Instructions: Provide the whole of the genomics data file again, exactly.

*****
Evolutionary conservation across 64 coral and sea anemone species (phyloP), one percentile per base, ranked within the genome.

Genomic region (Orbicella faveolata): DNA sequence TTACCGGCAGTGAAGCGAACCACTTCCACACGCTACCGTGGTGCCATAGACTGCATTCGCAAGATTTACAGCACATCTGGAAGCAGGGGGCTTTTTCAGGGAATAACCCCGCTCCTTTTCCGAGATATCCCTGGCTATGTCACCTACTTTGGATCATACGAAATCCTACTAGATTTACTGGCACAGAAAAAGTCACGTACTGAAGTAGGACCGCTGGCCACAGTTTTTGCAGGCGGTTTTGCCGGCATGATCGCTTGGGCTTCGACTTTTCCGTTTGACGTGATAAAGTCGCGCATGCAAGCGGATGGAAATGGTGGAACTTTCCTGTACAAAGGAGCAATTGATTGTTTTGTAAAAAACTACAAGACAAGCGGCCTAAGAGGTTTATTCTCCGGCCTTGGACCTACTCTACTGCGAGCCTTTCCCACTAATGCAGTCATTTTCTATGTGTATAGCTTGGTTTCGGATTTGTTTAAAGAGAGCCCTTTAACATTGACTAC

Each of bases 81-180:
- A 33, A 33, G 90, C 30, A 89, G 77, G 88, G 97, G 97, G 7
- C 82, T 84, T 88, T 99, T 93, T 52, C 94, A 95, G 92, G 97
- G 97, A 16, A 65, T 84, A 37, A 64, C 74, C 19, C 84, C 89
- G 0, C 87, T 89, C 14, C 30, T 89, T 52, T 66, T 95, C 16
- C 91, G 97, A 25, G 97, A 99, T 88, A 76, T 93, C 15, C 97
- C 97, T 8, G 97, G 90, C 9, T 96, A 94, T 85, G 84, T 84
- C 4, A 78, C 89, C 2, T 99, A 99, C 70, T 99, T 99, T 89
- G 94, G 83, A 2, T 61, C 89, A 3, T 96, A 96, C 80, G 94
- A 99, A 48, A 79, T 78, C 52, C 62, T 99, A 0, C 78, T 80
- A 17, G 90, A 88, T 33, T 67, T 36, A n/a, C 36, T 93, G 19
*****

Evolutionary conservation across 64 coral and sea anemone species (phyloP), one percentile per base, ranked within the genome.

Genomic region (Orbicella faveolata): DNA sequence TTACCGGCAGTGAAGCGAACCACTTCCACACGCTACCGTGGTGCCATAGACTGCATTCGCAAGATTTACAGCACATCTGGAAGCAGGGGGCTTTTTCAGGGAATAACCCCGCTCCTTTTCCGAGATATCCCTGGCTATGTCACCTACTTTGGATCATACGAAATCCTACTAGATTTACTGGCACAGAAAAAGTCACGTACTGAAGTAGGACCGCTGGCCACAGTTTTTGCAGGCGGTTTTGCCGGCATGATCGCTTGGGCTTCGACTTTTCCGTTTGACGTGATAAAGTCGCGCATGCAAGCGGATGGAAATGGTGGAACTTTCCTGTACAAAGGAGCAATTGATTGTTTTGTAAAAAACTACAAGACAAGCGGCCTAAGAGGTTTATTCTCCGGCCTTGGACCTACTCTACTGCGAGCCTTTCCCACTAATGCAGTCATTTTCTATGTGTATAGCTTGGTTTCGGATTTGTTTAAAGAGAGCCCTTTAACATTGACTAC

Each of bases 81-180:
- A 33, A 33, G 90, C 30, A 89, G 77, G 88, G 97, G 97, G 7
- C 82, T 84, T 88, T 99, T 93, T 52, C 94, A 95, G 92, G 97
- G 97, A 16, A 65, T 84, A 37, A 64, C 74, C 19, C 84, C 89
- G 0, C 87, T 89, C 14, C 30, T 89, T 52, T 66, T 95, C 16
- C 91, G 97, A 25, G 97, A 99, T 88, A 76, T 93, C 15, C 97
- C 97, T 8, G 97, G 90, C 9, T 96, A 94, T 85, G 84, T 84
- C 4, A 78, C 89, C 2, T 99, A 99, C 70, T 99, T 99, T 89
- G 94, G 83, A 2, T 61, C 89, A 3, T 96, A 96, C 80, G 94
- A 99, A 48, A 79, T 78, C 52, C 62, T 99, A 0, C 78, T 80
- A 17, G 90, A 88, T 33, T 67, T 36, A n/a, C 36, T 93, G 19